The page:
At the HIV Research for Prevention, in Madrid, Spain, the Global HIV Vaccine Enterprise presented a framework for working towards the development of a safe and effective HIV vaccine.
As HIV research continues to move forward the question prevails—how close are we to an HIV vaccine?
Now, the Global HIV Vaccine Enterprise (Enterprise), hosted by the International AIDS Society (IAS) is laying out a strategic plan to try to answer that question, as announced today, October 22, 2018, at the opening of HIV Research for Prevention in Madrid, Spain.
IAS has released a 5-year strategic plan with an overarching goal of using the support of global stakeholders to achieve the vision of a safe and effective HIV vaccine that is globally available.
“While the HIV vaccine landscape offers greater scientific promise than ever before, the field also faces real challenges in terms of aligning scientific priorities, developing the smartest and most effective research studies, maintaining funding, and engaging and maximizing the contributions of all global stakeholders in the search for a vaccine,” Anton Pozniak, MD, president of IAS, said in a statement.
The plan seeks to address critical issues that have inhibited progress thus far, including the rising cost and complex nature of vaccine trials. Related challenges include the need for local regulatory licensing capacity in areas with increased numbers of cases as well as the need to create manufacturing capacity to ensure stable, cost-effective, vaccine supply.
Another challenge to this point is the fact that funding for the research and development of a safe and effective HIV vaccine has remained relatively flat for the past decade, with approximately 85% of funding provided by the US Government and the Bill and Melinda Gates Foundation.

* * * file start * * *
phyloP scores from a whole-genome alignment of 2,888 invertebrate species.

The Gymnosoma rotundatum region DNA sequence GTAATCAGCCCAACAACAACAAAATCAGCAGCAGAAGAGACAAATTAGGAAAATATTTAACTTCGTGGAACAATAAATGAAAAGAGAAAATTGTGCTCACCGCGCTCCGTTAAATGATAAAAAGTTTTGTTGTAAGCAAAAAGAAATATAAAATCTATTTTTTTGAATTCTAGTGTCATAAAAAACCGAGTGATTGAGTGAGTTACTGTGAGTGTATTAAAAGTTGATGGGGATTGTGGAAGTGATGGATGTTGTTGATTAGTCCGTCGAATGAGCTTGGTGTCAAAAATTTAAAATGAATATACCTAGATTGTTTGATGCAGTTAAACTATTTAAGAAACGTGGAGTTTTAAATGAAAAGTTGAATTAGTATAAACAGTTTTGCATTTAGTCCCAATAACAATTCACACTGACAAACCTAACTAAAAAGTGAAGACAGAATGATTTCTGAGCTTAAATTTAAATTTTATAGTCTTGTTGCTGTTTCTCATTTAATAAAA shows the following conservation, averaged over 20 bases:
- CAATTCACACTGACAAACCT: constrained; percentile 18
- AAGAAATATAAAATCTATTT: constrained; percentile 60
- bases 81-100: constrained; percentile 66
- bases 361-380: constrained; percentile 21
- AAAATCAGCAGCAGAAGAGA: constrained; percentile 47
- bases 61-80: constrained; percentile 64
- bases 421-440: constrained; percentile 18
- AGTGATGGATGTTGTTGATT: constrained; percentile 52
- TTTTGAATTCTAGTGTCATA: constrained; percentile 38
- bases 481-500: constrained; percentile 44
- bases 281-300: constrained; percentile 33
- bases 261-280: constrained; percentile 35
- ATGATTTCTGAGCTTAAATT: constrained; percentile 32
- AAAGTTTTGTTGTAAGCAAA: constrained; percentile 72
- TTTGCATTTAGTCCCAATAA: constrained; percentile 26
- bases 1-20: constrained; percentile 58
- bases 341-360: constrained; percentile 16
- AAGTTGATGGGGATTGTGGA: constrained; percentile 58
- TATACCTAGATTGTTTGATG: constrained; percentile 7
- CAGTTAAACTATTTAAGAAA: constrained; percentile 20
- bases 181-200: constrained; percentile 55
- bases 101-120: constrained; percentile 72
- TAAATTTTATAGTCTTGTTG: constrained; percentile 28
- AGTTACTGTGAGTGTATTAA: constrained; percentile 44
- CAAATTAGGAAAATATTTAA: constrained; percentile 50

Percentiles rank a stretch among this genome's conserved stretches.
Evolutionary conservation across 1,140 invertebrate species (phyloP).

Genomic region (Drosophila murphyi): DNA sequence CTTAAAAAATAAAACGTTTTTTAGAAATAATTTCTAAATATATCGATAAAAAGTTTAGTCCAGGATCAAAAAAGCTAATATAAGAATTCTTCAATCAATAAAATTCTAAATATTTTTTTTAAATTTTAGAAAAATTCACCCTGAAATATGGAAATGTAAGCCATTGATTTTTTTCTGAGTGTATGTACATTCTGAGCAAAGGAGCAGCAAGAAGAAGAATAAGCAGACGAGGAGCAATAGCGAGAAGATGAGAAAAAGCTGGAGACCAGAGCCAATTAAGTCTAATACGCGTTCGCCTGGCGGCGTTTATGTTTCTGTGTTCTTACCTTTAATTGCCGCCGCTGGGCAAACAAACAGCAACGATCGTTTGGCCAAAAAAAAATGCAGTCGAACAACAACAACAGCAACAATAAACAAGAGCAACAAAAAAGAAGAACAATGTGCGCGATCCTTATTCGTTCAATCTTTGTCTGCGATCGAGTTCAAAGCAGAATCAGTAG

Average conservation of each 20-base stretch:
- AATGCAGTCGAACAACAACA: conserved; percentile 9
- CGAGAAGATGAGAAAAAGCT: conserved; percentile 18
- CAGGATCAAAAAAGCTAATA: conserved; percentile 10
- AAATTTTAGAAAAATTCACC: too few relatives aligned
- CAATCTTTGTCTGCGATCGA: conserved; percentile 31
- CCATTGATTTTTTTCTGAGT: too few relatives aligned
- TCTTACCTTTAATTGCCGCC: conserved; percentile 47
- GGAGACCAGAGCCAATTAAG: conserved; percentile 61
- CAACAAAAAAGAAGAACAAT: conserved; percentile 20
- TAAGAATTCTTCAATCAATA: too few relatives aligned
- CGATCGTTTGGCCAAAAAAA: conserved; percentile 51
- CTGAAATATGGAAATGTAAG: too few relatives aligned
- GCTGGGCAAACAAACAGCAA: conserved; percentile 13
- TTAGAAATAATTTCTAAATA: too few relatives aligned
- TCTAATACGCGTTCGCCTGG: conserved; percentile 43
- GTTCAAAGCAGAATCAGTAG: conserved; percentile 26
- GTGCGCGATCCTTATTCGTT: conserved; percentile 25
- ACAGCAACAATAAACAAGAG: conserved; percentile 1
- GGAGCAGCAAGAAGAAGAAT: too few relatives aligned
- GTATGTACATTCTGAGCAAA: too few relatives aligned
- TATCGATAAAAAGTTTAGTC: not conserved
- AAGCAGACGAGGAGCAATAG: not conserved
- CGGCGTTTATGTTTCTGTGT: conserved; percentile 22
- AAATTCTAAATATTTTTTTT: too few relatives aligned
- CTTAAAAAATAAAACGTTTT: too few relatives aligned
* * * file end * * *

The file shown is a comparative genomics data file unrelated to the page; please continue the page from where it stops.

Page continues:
An additional area of critical concern are the gaps in scientific knowledge, specifically regarding immune responses—mucosal immunity, microbiome responses, and bNab generation—and understanding which responses could provide vaccine-induced protection.
In order to address the gaps and challenges, the plan will focus on the areas of greatest need which include progressing clinical research, product development, and implementation/deployment while simultaneously increasing funding for vaccine research and monitoring epidemics in various regions and populations.
To work towards the goal, the Enterprise has developed 3 commitments that will be carried out between the 2018-2023 period. These commitments include:
To measure the success of the commitments, the Enterprise has established key outcomes in the areas of vaccine portfolio, enhanced readiness for a vaccine, and funding that should be met.
The vaccine portfolio outcomes include an increase in the number of vaccine candidates in clinical trials, additional multi-component vaccine concepts in development, and a focus on candidates with “product development potential.”
To fulfill the goal of being prepared for implementing use of an HIV vaccine, there should be clear regulatory pathways, clarification of acceptable vaccine dimensions, and plans to reach priority populations in the areas of most need.
To ensure diversified funding for the field of HIV vaccination, it is imperative to increase funding, generate a larger population of funders from various geographical spaces, and to increase the resources and collaboration in the industry.
While the question of how close we are to an HIV vaccine still remains unanswered, the strategic plan indicates that preparation is underway.